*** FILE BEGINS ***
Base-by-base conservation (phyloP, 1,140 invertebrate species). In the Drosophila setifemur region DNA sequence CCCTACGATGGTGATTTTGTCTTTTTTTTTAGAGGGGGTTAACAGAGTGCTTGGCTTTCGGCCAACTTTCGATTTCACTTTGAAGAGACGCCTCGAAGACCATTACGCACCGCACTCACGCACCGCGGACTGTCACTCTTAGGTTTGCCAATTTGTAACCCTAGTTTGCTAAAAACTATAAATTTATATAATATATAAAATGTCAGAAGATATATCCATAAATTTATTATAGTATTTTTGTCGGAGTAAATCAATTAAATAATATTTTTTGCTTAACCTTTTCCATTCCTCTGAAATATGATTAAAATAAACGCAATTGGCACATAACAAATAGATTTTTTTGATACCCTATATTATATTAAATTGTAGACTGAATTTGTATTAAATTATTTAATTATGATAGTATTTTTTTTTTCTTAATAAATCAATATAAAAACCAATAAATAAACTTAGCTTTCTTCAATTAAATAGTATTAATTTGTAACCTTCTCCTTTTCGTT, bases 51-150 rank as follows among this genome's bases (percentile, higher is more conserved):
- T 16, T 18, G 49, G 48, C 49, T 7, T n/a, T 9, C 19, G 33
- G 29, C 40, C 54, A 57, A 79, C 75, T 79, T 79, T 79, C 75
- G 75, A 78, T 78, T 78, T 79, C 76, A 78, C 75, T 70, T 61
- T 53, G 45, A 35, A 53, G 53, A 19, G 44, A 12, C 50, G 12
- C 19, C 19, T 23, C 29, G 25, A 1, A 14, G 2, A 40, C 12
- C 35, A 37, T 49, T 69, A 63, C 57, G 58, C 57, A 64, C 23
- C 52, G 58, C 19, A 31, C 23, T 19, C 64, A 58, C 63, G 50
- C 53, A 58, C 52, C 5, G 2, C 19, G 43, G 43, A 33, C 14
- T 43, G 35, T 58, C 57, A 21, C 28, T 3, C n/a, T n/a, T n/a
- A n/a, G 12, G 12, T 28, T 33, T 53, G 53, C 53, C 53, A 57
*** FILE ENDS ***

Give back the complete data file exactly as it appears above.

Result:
Base-by-base conservation (phyloP, 1,140 invertebrate species). In the Drosophila setifemur region DNA sequence CCCTACGATGGTGATTTTGTCTTTTTTTTTAGAGGGGGTTAACAGAGTGCTTGGCTTTCGGCCAACTTTCGATTTCACTTTGAAGAGACGCCTCGAAGACCATTACGCACCGCACTCACGCACCGCGGACTGTCACTCTTAGGTTTGCCAATTTGTAACCCTAGTTTGCTAAAAACTATAAATTTATATAATATATAAAATGTCAGAAGATATATCCATAAATTTATTATAGTATTTTTGTCGGAGTAAATCAATTAAATAATATTTTTTGCTTAACCTTTTCCATTCCTCTGAAATATGATTAAAATAAACGCAATTGGCACATAACAAATAGATTTTTTTGATACCCTATATTATATTAAATTGTAGACTGAATTTGTATTAAATTATTTAATTATGATAGTATTTTTTTTTTCTTAATAAATCAATATAAAAACCAATAAATAAACTTAGCTTTCTTCAATTAAATAGTATTAATTTGTAACCTTCTCCTTTTCGTT, bases 51-150 rank as follows among this genome's bases (percentile, higher is more conserved):
- T 16, T 18, G 49, G 48, C 49, T 7, T n/a, T 9, C 19, G 33
- G 29, C 40, C 54, A 57, A 79, C 75, T 79, T 79, T 79, C 75
- G 75, A 78, T 78, T 78, T 79, C 76, A 78, C 75, T 70, T 61
- T 53, G 45, A 35, A 53, G 53, A 19, G 44, A 12, C 50, G 12
- C 19, C 19, T 23, C 29, G 25, A 1, A 14, G 2, A 40, C 12
- C 35, A 37, T 49, T 69, A 63, C 57, G 58, C 57, A 64, C 23
- C 52, G 58, C 19, A 31, C 23, T 19, C 64, A 58, C 63, G 50
- C 53, A 58, C 52, C 5, G 2, C 19, G 43, G 43, A 33, C 14
- T 43, G 35, T 58, C 57, A 21, C 28, T 3, C n/a, T n/a, T n/a
- A n/a, G 12, G 12, T 28, T 33, T 53, G 53, C 53, C 53, A 57